A brush fire killed one person and destroyed about 40 homes in a remote desert town near the shrinking Salton Sea, California’s largest lake, authorities said Monday.
Authorities went door to door in the aftermath of Sunday night’s fire, which jumped palm trees in the town Niland amid high winds. Imperial County said fire officials recovered one dead body, without elaborating on the person’s identity.
Crews extinguished hot spots Monday after the fire was contained, according to the county health department. By afternoon, power was restored to 414 customers, while 91 were still without it. The cause of the blaze was under investigation.
Niland is an economically depressed town of about 1,000 people in a desolate stretch of a county that regularly registers one of the highest unemployment rates in the United States. The county’s jobless rate stood at 27.8% in May.
It lies near Bombay Beach, a community that doubles to about 500 people during winter and has an apocalyptic feel. Utility poles and trailer debris that were flooded a few years ago are now exposed because the Salton Sea shrank.
The Salton Sea was created in 1905 when the Colorado River breached a dike and flooded for two years, bringing farm settlers to the Imperial Valley in California’s southeast corner. California’s largest lake by surface area soon became a desert playground.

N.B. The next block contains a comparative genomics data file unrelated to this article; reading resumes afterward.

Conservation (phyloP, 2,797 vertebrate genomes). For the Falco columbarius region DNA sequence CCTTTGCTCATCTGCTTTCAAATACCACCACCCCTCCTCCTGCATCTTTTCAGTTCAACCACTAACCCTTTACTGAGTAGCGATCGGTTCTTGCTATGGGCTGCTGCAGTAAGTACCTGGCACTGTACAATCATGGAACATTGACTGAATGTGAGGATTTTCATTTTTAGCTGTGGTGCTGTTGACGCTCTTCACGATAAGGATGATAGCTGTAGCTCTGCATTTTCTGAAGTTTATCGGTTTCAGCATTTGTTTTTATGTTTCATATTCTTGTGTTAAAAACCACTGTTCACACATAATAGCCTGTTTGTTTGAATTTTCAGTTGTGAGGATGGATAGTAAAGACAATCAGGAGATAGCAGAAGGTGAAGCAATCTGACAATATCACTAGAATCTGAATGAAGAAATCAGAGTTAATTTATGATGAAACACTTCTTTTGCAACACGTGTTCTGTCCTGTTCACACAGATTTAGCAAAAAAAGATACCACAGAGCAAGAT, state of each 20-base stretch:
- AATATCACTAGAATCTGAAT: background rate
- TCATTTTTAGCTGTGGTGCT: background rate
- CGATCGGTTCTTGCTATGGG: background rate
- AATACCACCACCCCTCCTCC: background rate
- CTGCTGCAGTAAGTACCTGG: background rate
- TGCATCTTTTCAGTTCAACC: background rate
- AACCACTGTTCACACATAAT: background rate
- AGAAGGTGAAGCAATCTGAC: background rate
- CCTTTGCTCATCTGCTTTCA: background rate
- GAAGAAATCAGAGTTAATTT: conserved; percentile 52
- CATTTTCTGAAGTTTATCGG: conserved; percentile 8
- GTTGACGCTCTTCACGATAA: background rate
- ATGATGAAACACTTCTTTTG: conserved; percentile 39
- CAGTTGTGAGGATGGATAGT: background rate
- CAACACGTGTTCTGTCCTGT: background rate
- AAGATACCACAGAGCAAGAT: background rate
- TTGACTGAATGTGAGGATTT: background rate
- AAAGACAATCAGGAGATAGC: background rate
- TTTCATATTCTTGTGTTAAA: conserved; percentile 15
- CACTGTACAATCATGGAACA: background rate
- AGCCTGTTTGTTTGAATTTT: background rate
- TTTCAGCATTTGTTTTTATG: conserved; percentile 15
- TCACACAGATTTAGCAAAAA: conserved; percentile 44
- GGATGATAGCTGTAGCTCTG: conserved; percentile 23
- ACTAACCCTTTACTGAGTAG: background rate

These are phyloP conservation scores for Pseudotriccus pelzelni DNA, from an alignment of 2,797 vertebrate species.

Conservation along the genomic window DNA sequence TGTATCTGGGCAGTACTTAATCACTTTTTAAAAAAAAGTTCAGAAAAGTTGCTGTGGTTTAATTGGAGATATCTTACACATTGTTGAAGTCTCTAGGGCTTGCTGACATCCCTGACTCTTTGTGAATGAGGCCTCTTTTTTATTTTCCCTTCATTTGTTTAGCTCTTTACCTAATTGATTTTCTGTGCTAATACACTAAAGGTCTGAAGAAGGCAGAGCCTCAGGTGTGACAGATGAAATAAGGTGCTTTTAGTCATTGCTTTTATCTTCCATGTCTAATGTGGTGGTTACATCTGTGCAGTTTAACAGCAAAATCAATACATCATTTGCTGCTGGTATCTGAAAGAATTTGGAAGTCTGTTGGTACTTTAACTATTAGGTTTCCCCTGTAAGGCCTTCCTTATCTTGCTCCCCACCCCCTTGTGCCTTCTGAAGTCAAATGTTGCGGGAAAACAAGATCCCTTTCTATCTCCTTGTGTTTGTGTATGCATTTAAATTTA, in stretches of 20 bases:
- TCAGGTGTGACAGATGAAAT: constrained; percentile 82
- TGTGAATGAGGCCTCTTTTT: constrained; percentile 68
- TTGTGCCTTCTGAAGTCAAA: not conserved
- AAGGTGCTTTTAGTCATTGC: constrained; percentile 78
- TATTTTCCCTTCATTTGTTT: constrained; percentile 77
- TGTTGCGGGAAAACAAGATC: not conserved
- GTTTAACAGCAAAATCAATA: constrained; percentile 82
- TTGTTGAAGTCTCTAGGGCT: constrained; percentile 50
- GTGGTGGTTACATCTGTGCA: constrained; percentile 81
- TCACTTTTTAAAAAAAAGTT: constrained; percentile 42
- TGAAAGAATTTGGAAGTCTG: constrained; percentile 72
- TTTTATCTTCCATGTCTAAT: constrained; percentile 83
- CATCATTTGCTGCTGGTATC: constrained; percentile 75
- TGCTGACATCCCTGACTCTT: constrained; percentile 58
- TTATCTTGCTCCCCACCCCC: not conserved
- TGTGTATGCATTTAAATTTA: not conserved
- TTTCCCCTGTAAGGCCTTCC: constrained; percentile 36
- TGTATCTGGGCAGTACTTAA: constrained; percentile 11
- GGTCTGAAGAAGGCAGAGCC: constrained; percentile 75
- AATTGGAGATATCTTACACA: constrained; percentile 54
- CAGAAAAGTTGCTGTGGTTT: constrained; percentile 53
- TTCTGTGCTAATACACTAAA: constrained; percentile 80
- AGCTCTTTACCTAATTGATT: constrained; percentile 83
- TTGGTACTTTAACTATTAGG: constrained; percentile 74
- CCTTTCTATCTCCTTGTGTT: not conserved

A 1951 regatta boasted 21 world records. Celebrities including Frank Sinatra, Bing Crosby, the Beach Boys, Jerry Lewis, the Marx Brothers and Desi Arnaz flocked to the lake. The “Salton Riviera” rivaled nearby Palm Springs and attracted more tourists than Yosemite National Park.
Tropical storms in 1976 and 1977 destroyed marinas and resorts, triggering a prolonged economic decline. Environmental catastrophes, rising salinity and a receding shoreline caused tourism to plummet.
The Niland area draws retirees and some tourists. It is near a large, colorful sculpture called “Salvation Mountain,” which is painted with Christian sayings and Bible verses. “Slab City,” also nearby, is a scattered collection of off-the-grid dwellings on an abandoned military site.